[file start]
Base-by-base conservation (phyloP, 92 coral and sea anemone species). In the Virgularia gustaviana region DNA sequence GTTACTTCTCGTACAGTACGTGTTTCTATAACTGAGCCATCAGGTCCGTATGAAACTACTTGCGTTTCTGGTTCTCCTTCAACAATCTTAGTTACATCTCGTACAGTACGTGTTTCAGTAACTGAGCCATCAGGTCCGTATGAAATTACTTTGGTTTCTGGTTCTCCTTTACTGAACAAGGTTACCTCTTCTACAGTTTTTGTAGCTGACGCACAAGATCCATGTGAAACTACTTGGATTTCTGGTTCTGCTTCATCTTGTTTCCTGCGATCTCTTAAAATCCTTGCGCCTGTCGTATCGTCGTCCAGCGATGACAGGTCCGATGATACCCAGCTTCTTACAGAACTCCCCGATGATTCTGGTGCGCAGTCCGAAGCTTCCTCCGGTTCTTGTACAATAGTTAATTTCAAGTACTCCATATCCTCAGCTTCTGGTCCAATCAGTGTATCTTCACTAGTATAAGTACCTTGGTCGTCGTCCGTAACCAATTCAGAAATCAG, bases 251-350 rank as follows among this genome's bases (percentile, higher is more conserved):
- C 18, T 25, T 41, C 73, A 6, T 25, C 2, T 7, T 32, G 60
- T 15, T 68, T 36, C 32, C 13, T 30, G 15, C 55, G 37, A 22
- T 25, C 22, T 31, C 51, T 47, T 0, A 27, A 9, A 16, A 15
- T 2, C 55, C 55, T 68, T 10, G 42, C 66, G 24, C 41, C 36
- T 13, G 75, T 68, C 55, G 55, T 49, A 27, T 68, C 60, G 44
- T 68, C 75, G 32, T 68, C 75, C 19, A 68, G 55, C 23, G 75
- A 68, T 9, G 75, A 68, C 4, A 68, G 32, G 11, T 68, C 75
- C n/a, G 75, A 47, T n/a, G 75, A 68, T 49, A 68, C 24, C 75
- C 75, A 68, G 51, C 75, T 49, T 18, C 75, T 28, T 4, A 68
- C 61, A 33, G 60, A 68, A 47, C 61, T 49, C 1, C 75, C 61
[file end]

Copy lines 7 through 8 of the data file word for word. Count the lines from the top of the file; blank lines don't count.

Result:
- T 68, C 75, G 32, T 68, C 75, C 19, A 68, G 55, C 23, G 75
- A 68, T 9, G 75, A 68, C 4, A 68, G 32, G 11, T 68, C 75